• Route53 – Manages all the DNS – Points to the right place on AWS
  • VPC – Virtual Private Cloud – The internal network for all the stuff on AWS
  • RDS – Relational Database Service – This allows you to set up any relational database on AWS. Relational databases include:
    • MySQL
    • SQL Server
    • PostgreSQL
    • Aurora (Amazon)
  • EKS – Elastic Kubernetes Service – Amazon’s way of hosting Kubernetes
  • NLB – Network Load Balancer – Balances the user load across multiple containers
  • ECR – Elastic Container Registry – A directory for all the containers. It stores the containers we use and allows us to move them around easily.
  • S3 – Storage – Think of this as disc space, but in the cloud.
  • ElastiCache – Think of this as memory, enables better scaling and response time, like holding something in memory as opposed to a disc.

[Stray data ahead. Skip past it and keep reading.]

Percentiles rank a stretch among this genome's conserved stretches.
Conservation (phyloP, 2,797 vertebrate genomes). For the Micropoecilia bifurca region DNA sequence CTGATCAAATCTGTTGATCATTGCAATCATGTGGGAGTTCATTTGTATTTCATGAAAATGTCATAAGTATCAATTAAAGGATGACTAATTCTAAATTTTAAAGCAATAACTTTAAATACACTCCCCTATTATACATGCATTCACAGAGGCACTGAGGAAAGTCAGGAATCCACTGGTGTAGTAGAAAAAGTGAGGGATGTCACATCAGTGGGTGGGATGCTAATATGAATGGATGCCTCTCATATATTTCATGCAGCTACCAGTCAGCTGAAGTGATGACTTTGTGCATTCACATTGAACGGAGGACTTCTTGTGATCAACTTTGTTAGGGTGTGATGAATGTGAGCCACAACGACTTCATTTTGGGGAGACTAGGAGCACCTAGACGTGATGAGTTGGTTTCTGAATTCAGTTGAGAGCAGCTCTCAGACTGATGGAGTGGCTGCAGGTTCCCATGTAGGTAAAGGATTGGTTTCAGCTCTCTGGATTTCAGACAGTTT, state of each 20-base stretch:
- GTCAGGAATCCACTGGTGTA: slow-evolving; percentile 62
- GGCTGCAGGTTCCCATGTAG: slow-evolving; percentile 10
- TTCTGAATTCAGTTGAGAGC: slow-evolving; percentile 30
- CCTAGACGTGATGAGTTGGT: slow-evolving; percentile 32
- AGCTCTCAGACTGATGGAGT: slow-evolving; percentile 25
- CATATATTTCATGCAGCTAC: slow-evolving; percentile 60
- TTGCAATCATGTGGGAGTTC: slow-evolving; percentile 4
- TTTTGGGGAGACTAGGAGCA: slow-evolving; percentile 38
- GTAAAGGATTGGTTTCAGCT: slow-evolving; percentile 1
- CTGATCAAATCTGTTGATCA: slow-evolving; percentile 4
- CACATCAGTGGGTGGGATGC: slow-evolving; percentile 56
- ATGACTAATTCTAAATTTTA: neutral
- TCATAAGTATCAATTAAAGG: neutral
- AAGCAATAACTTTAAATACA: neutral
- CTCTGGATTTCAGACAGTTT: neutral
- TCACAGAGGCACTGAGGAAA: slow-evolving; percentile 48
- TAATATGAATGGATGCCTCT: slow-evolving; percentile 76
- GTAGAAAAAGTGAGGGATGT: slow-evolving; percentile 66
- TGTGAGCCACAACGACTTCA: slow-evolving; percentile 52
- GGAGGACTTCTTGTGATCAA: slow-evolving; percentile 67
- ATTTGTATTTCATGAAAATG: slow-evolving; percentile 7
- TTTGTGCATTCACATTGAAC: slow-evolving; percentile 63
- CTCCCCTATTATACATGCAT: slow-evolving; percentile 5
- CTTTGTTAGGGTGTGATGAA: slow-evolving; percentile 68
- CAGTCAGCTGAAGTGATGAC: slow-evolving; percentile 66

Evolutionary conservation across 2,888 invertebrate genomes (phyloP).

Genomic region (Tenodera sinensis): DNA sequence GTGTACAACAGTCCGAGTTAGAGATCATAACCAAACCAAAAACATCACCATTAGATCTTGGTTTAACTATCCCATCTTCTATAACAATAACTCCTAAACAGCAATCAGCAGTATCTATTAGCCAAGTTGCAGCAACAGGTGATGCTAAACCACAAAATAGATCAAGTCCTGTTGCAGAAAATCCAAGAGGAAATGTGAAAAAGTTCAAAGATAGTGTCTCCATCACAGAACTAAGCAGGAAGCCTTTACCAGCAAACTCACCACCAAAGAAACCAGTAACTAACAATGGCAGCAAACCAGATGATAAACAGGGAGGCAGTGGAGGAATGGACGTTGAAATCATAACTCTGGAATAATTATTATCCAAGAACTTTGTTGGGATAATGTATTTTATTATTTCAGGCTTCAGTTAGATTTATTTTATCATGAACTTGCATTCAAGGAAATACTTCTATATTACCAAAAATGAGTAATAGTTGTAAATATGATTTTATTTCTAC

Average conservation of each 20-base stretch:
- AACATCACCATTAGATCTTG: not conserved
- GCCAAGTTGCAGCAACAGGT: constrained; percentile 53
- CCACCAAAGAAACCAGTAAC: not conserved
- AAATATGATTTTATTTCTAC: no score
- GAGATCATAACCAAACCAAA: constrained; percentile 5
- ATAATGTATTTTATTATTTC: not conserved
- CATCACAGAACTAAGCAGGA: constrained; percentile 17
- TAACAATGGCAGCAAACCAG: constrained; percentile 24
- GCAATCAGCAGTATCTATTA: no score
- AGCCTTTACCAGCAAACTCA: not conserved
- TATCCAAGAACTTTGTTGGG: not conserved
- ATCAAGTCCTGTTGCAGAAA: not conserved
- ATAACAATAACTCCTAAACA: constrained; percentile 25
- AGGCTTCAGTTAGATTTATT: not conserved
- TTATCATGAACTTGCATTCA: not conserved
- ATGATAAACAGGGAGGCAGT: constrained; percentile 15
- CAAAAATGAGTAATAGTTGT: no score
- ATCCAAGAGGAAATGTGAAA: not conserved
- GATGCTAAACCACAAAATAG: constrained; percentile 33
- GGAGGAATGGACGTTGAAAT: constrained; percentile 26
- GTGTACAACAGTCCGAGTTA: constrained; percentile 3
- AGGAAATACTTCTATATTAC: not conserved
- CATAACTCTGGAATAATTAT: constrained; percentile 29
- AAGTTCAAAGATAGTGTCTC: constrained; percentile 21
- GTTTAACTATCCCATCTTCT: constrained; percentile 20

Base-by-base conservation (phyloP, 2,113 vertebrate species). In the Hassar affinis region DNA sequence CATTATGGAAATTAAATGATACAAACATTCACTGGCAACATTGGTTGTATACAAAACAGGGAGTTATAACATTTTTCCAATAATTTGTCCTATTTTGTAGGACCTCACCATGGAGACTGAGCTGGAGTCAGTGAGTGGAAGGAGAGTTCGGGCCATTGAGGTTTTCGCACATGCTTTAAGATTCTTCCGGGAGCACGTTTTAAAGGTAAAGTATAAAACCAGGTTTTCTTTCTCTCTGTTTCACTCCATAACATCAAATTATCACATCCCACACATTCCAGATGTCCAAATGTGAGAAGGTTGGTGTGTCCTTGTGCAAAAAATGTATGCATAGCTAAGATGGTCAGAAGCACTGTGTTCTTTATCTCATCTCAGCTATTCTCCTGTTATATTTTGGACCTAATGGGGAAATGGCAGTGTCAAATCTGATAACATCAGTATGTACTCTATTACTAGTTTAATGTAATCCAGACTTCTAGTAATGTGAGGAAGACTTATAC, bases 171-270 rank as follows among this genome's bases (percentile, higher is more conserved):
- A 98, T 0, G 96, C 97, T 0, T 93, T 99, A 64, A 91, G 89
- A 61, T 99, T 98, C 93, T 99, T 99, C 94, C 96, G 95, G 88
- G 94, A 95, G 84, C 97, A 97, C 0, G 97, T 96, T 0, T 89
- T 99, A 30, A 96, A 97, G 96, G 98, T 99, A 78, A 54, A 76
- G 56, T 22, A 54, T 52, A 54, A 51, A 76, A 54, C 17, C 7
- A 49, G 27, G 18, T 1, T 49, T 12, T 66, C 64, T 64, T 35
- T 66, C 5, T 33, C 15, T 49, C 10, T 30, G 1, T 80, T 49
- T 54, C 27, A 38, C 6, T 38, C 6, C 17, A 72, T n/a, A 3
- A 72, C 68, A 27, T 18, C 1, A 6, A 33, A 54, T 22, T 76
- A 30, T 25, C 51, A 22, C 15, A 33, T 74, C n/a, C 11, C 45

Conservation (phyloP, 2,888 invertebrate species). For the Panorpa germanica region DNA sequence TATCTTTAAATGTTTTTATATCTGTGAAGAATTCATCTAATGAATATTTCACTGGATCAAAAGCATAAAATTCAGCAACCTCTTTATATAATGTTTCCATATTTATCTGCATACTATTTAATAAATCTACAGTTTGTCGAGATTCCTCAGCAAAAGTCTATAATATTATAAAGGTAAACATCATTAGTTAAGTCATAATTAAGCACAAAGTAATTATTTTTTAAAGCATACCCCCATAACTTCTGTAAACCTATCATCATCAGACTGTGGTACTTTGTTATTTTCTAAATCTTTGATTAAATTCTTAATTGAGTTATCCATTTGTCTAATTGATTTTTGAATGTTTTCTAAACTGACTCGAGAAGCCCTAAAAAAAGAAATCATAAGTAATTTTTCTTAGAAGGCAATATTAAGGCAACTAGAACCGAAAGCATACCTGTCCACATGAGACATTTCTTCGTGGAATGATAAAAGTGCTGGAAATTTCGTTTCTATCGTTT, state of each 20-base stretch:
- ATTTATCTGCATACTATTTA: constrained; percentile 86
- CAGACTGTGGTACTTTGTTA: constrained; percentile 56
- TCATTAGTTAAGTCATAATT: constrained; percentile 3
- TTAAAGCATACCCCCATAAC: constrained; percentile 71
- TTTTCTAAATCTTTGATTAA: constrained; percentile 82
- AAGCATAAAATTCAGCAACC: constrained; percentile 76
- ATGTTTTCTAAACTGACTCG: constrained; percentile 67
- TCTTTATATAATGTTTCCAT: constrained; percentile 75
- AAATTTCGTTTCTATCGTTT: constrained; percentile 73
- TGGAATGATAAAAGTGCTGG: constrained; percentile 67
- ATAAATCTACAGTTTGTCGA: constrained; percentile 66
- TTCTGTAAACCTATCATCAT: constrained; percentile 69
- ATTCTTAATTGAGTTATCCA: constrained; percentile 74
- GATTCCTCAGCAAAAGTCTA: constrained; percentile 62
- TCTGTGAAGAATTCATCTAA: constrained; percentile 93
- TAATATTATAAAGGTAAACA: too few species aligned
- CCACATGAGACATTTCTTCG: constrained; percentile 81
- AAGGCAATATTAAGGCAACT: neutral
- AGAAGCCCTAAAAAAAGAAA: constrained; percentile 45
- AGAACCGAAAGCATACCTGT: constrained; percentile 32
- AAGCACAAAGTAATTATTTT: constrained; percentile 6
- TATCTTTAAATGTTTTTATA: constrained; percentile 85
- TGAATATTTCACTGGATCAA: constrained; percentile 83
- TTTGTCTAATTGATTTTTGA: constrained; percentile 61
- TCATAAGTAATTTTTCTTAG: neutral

• SES or SendGrid – Email server
  • EC2 – Elastic Compute Cloud – The cloud equivalent of a processor

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Other DevOps Services

Not all DevOps services are specific to AWS. Here’s a list of tools we use in our DevOps process that are not specific to AWS.

    • Cert-Manager – Manages SSL (security) certifications in the cloud
    • Tekton – An open-source continuous integration / continuous deployment (CI/CD) framework that helps standardize tooling and processes across languages and environments.
    • Argo-CD – A continuous deployment framework that automates the deployment of application versions, aka version control. Version control helps keep deployments auditable, trackable, and, easy to understand.
    • Grafana – Monitoring tool for optimal application performance. This tool enables the user to create custom dashboards to display performance and resource usage metrics. We use a set of standard dashboards for all our implementations so that any of our DevOps Engineers can easily understand the state of any application deployment.
    • Prometheus – Used to collect metrics and integrated with Grafana